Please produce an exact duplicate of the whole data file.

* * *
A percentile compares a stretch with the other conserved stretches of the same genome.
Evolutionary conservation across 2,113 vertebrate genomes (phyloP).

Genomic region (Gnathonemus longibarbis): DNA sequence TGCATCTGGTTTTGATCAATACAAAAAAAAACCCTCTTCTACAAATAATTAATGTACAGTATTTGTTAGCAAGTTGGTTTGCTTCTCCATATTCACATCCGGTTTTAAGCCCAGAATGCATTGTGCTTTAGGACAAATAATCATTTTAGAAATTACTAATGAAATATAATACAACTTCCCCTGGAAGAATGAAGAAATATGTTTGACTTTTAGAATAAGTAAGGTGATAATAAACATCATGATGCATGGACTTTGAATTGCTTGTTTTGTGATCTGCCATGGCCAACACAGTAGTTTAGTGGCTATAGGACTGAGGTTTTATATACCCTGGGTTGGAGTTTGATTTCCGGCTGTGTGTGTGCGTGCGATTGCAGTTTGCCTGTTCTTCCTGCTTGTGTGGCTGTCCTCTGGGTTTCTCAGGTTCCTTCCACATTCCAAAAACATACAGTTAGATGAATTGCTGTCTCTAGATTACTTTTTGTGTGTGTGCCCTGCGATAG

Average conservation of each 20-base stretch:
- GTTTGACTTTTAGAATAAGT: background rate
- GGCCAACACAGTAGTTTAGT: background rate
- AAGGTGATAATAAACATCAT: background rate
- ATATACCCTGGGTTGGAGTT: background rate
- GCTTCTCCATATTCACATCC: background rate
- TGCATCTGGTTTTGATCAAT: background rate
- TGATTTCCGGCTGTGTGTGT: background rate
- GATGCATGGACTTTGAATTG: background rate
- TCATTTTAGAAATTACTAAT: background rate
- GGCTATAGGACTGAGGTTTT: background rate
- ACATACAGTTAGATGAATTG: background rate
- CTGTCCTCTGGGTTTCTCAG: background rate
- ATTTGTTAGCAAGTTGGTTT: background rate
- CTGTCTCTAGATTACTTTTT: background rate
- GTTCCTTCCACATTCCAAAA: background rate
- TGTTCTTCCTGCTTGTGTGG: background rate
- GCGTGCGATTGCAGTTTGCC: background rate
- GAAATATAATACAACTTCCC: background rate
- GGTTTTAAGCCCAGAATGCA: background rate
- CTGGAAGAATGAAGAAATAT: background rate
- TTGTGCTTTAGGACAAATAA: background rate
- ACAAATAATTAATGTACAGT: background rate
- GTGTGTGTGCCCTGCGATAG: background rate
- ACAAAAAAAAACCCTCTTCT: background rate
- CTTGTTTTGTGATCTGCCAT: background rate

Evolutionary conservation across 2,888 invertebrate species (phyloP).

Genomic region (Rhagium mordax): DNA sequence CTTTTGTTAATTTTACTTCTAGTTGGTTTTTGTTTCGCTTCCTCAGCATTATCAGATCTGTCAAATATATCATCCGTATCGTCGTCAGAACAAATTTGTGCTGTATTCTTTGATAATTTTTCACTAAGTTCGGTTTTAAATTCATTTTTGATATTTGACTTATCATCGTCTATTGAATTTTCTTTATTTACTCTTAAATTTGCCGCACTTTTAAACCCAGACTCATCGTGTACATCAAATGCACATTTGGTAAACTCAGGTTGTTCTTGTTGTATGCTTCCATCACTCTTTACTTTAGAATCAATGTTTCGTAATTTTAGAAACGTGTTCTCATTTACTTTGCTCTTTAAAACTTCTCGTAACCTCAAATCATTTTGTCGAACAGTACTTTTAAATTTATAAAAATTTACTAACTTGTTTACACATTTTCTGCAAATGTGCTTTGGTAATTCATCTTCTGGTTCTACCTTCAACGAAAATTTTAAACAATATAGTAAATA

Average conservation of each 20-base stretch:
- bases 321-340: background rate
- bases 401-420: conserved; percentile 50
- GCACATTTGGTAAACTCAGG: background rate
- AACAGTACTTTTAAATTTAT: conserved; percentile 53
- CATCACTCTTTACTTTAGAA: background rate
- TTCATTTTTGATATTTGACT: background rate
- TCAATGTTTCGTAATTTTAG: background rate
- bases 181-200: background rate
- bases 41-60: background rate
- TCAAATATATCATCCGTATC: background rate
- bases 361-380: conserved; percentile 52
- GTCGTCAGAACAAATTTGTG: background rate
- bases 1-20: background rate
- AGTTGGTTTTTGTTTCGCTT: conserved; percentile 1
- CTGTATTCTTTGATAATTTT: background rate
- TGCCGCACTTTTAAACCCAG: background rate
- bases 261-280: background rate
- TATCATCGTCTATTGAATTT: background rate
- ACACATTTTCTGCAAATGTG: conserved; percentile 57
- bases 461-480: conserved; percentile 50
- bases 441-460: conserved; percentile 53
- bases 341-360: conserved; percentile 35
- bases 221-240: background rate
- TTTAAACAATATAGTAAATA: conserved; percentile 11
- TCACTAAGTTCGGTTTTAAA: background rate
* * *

A percentile compares a stretch with the other conserved stretches of the same genome.
Evolutionary conservation across 2,113 vertebrate genomes (phyloP).

Genomic region (Gnathonemus longibarbis): DNA sequence TGCATCTGGTTTTGATCAATACAAAAAAAAACCCTCTTCTACAAATAATTAATGTACAGTATTTGTTAGCAAGTTGGTTTGCTTCTCCATATTCACATCCGGTTTTAAGCCCAGAATGCATTGTGCTTTAGGACAAATAATCATTTTAGAAATTACTAATGAAATATAATACAACTTCCCCTGGAAGAATGAAGAAATATGTTTGACTTTTAGAATAAGTAAGGTGATAATAAACATCATGATGCATGGACTTTGAATTGCTTGTTTTGTGATCTGCCATGGCCAACACAGTAGTTTAGTGGCTATAGGACTGAGGTTTTATATACCCTGGGTTGGAGTTTGATTTCCGGCTGTGTGTGTGCGTGCGATTGCAGTTTGCCTGTTCTTCCTGCTTGTGTGGCTGTCCTCTGGGTTTCTCAGGTTCCTTCCACATTCCAAAAACATACAGTTAGATGAATTGCTGTCTCTAGATTACTTTTTGTGTGTGTGCCCTGCGATAG

Average conservation of each 20-base stretch:
- GTTTGACTTTTAGAATAAGT: background rate
- GGCCAACACAGTAGTTTAGT: background rate
- AAGGTGATAATAAACATCAT: background rate
- ATATACCCTGGGTTGGAGTT: background rate
- GCTTCTCCATATTCACATCC: background rate
- TGCATCTGGTTTTGATCAAT: background rate
- TGATTTCCGGCTGTGTGTGT: background rate
- GATGCATGGACTTTGAATTG: background rate
- TCATTTTAGAAATTACTAAT: background rate
- GGCTATAGGACTGAGGTTTT: background rate
- ACATACAGTTAGATGAATTG: background rate
- CTGTCCTCTGGGTTTCTCAG: background rate
- ATTTGTTAGCAAGTTGGTTT: background rate
- CTGTCTCTAGATTACTTTTT: background rate
- GTTCCTTCCACATTCCAAAA: background rate
- TGTTCTTCCTGCTTGTGTGG: background rate
- GCGTGCGATTGCAGTTTGCC: background rate
- GAAATATAATACAACTTCCC: background rate
- GGTTTTAAGCCCAGAATGCA: background rate
- CTGGAAGAATGAAGAAATAT: background rate
- TTGTGCTTTAGGACAAATAA: background rate
- ACAAATAATTAATGTACAGT: background rate
- GTGTGTGTGCCCTGCGATAG: background rate
- ACAAAAAAAAACCCTCTTCT: background rate
- CTTGTTTTGTGATCTGCCAT: background rate

Evolutionary conservation across 2,888 invertebrate species (phyloP).

Genomic region (Rhagium mordax): DNA sequence CTTTTGTTAATTTTACTTCTAGTTGGTTTTTGTTTCGCTTCCTCAGCATTATCAGATCTGTCAAATATATCATCCGTATCGTCGTCAGAACAAATTTGTGCTGTATTCTTTGATAATTTTTCACTAAGTTCGGTTTTAAATTCATTTTTGATATTTGACTTATCATCGTCTATTGAATTTTCTTTATTTACTCTTAAATTTGCCGCACTTTTAAACCCAGACTCATCGTGTACATCAAATGCACATTTGGTAAACTCAGGTTGTTCTTGTTGTATGCTTCCATCACTCTTTACTTTAGAATCAATGTTTCGTAATTTTAGAAACGTGTTCTCATTTACTTTGCTCTTTAAAACTTCTCGTAACCTCAAATCATTTTGTCGAACAGTACTTTTAAATTTATAAAAATTTACTAACTTGTTTACACATTTTCTGCAAATGTGCTTTGGTAATTCATCTTCTGGTTCTACCTTCAACGAAAATTTTAAACAATATAGTAAATA

Average conservation of each 20-base stretch:
- bases 321-340: background rate
- bases 401-420: conserved; percentile 50
- GCACATTTGGTAAACTCAGG: background rate
- AACAGTACTTTTAAATTTAT: conserved; percentile 53
- CATCACTCTTTACTTTAGAA: background rate
- TTCATTTTTGATATTTGACT: background rate
- TCAATGTTTCGTAATTTTAG: background rate
- bases 181-200: background rate
- bases 41-60: background rate
- TCAAATATATCATCCGTATC: background rate
- bases 361-380: conserved; percentile 52
- GTCGTCAGAACAAATTTGTG: background rate
- bases 1-20: background rate
- AGTTGGTTTTTGTTTCGCTT: conserved; percentile 1
- CTGTATTCTTTGATAATTTT: background rate
- TGCCGCACTTTTAAACCCAG: background rate
- bases 261-280: background rate
- TATCATCGTCTATTGAATTT: background rate
- ACACATTTTCTGCAAATGTG: conserved; percentile 57
- bases 461-480: conserved; percentile 50
- bases 441-460: conserved; percentile 53
- bases 341-360: conserved; percentile 35
- bases 221-240: background rate
- TTTAAACAATATAGTAAATA: conserved; percentile 11
- TCACTAAGTTCGGTTTTAAA: background rate